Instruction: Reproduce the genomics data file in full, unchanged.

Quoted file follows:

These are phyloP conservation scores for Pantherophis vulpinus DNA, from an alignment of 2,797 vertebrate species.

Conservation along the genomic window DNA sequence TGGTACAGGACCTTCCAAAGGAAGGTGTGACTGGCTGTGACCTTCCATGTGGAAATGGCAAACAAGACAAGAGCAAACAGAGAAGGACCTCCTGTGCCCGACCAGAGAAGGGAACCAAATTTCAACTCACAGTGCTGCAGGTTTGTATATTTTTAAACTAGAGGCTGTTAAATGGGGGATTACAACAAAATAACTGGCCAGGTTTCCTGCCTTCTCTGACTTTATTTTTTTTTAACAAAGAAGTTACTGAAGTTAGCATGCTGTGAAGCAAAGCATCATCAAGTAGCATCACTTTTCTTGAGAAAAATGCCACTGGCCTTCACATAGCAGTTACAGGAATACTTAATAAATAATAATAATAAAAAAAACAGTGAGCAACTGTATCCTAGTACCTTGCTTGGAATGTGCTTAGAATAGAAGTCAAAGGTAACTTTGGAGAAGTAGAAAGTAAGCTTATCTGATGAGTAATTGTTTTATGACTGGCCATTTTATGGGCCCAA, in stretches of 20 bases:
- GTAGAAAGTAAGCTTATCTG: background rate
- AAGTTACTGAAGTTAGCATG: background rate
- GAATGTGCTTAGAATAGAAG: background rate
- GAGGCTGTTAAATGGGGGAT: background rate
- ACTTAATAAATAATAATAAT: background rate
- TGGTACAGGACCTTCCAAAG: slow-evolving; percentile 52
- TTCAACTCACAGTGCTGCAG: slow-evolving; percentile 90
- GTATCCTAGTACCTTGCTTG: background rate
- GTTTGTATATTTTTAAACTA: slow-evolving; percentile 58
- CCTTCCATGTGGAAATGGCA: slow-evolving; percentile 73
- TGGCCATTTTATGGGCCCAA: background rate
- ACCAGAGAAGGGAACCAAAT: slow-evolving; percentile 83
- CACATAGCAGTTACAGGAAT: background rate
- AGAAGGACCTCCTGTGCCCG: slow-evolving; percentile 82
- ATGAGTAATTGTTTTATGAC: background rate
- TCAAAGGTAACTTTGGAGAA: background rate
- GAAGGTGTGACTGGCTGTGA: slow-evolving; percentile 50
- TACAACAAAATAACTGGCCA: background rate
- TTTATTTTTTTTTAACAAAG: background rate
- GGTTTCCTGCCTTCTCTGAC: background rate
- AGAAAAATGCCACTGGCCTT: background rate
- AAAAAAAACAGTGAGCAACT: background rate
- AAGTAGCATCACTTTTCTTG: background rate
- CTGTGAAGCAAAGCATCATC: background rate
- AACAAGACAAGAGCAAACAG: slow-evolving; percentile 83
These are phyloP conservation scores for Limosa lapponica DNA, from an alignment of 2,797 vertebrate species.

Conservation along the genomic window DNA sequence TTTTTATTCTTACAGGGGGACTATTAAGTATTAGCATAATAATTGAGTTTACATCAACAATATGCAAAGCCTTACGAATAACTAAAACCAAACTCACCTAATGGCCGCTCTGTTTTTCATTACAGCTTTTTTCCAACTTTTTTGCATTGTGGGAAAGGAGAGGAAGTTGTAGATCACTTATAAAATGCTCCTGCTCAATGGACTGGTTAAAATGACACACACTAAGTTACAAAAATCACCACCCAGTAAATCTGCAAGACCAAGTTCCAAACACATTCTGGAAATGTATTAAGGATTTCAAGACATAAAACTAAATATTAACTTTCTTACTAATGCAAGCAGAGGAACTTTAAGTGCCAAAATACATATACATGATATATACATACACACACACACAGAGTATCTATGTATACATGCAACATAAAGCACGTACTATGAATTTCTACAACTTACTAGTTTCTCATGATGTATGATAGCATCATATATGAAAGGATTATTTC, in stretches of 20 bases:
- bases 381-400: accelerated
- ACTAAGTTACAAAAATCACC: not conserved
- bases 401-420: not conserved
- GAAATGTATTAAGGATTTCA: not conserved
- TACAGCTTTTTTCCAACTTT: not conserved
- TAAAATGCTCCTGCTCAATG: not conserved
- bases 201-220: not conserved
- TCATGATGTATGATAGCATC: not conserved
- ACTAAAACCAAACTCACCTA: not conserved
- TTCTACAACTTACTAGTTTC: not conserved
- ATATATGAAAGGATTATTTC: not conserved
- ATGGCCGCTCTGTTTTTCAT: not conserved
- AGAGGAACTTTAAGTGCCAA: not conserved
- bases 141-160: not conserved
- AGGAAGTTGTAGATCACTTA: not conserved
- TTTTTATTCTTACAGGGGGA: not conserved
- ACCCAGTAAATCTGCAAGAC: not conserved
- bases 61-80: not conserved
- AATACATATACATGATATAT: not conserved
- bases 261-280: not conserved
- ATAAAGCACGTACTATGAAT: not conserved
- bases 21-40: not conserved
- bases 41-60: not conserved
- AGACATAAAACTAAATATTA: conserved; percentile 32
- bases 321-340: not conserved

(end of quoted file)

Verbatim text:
These are phyloP conservation scores for Pantherophis vulpinus DNA, from an alignment of 2,797 vertebrate species.

Conservation along the genomic window DNA sequence TGGTACAGGACCTTCCAAAGGAAGGTGTGACTGGCTGTGACCTTCCATGTGGAAATGGCAAACAAGACAAGAGCAAACAGAGAAGGACCTCCTGTGCCCGACCAGAGAAGGGAACCAAATTTCAACTCACAGTGCTGCAGGTTTGTATATTTTTAAACTAGAGGCTGTTAAATGGGGGATTACAACAAAATAACTGGCCAGGTTTCCTGCCTTCTCTGACTTTATTTTTTTTTAACAAAGAAGTTACTGAAGTTAGCATGCTGTGAAGCAAAGCATCATCAAGTAGCATCACTTTTCTTGAGAAAAATGCCACTGGCCTTCACATAGCAGTTACAGGAATACTTAATAAATAATAATAATAAAAAAAACAGTGAGCAACTGTATCCTAGTACCTTGCTTGGAATGTGCTTAGAATAGAAGTCAAAGGTAACTTTGGAGAAGTAGAAAGTAAGCTTATCTGATGAGTAATTGTTTTATGACTGGCCATTTTATGGGCCCAA, in stretches of 20 bases:
- GTAGAAAGTAAGCTTATCTG: background rate
- AAGTTACTGAAGTTAGCATG: background rate
- GAATGTGCTTAGAATAGAAG: background rate
- GAGGCTGTTAAATGGGGGAT: background rate
- ACTTAATAAATAATAATAAT: background rate
- TGGTACAGGACCTTCCAAAG: slow-evolving; percentile 52
- TTCAACTCACAGTGCTGCAG: slow-evolving; percentile 90
- GTATCCTAGTACCTTGCTTG: background rate
- GTTTGTATATTTTTAAACTA: slow-evolving; percentile 58
- CCTTCCATGTGGAAATGGCA: slow-evolving; percentile 73
- TGGCCATTTTATGGGCCCAA: background rate
- ACCAGAGAAGGGAACCAAAT: slow-evolving; percentile 83
- CACATAGCAGTTACAGGAAT: background rate
- AGAAGGACCTCCTGTGCCCG: slow-evolving; percentile 82
- ATGAGTAATTGTTTTATGAC: background rate
- TCAAAGGTAACTTTGGAGAA: background rate
- GAAGGTGTGACTGGCTGTGA: slow-evolving; percentile 50
- TACAACAAAATAACTGGCCA: background rate
- TTTATTTTTTTTTAACAAAG: background rate
- GGTTTCCTGCCTTCTCTGAC: background rate
- AGAAAAATGCCACTGGCCTT: background rate
- AAAAAAAACAGTGAGCAACT: background rate
- AAGTAGCATCACTTTTCTTG: background rate
- CTGTGAAGCAAAGCATCATC: background rate
- AACAAGACAAGAGCAAACAG: slow-evolving; percentile 83
These are phyloP conservation scores for Limosa lapponica DNA, from an alignment of 2,797 vertebrate species.

Conservation along the genomic window DNA sequence TTTTTATTCTTACAGGGGGACTATTAAGTATTAGCATAATAATTGAGTTTACATCAACAATATGCAAAGCCTTACGAATAACTAAAACCAAACTCACCTAATGGCCGCTCTGTTTTTCATTACAGCTTTTTTCCAACTTTTTTGCATTGTGGGAAAGGAGAGGAAGTTGTAGATCACTTATAAAATGCTCCTGCTCAATGGACTGGTTAAAATGACACACACTAAGTTACAAAAATCACCACCCAGTAAATCTGCAAGACCAAGTTCCAAACACATTCTGGAAATGTATTAAGGATTTCAAGACATAAAACTAAATATTAACTTTCTTACTAATGCAAGCAGAGGAACTTTAAGTGCCAAAATACATATACATGATATATACATACACACACACACAGAGTATCTATGTATACATGCAACATAAAGCACGTACTATGAATTTCTACAACTTACTAGTTTCTCATGATGTATGATAGCATCATATATGAAAGGATTATTTC, in stretches of 20 bases:
- bases 381-400: accelerated
- ACTAAGTTACAAAAATCACC: not conserved
- bases 401-420: not conserved
- GAAATGTATTAAGGATTTCA: not conserved
- TACAGCTTTTTTCCAACTTT: not conserved
- TAAAATGCTCCTGCTCAATG: not conserved
- bases 201-220: not conserved
- TCATGATGTATGATAGCATC: not conserved
- ACTAAAACCAAACTCACCTA: not conserved
- TTCTACAACTTACTAGTTTC: not conserved
- ATATATGAAAGGATTATTTC: not conserved
- ATGGCCGCTCTGTTTTTCAT: not conserved
- AGAGGAACTTTAAGTGCCAA: not conserved
- bases 141-160: not conserved
- AGGAAGTTGTAGATCACTTA: not conserved
- TTTTTATTCTTACAGGGGGA: not conserved
- ACCCAGTAAATCTGCAAGAC: not conserved
- bases 61-80: not conserved
- AATACATATACATGATATAT: not conserved
- bases 261-280: not conserved
- ATAAAGCACGTACTATGAAT: not conserved
- bases 21-40: not conserved
- bases 41-60: not conserved
- AGACATAAAACTAAATATTA: conserved; percentile 32
- bases 321-340: not conserved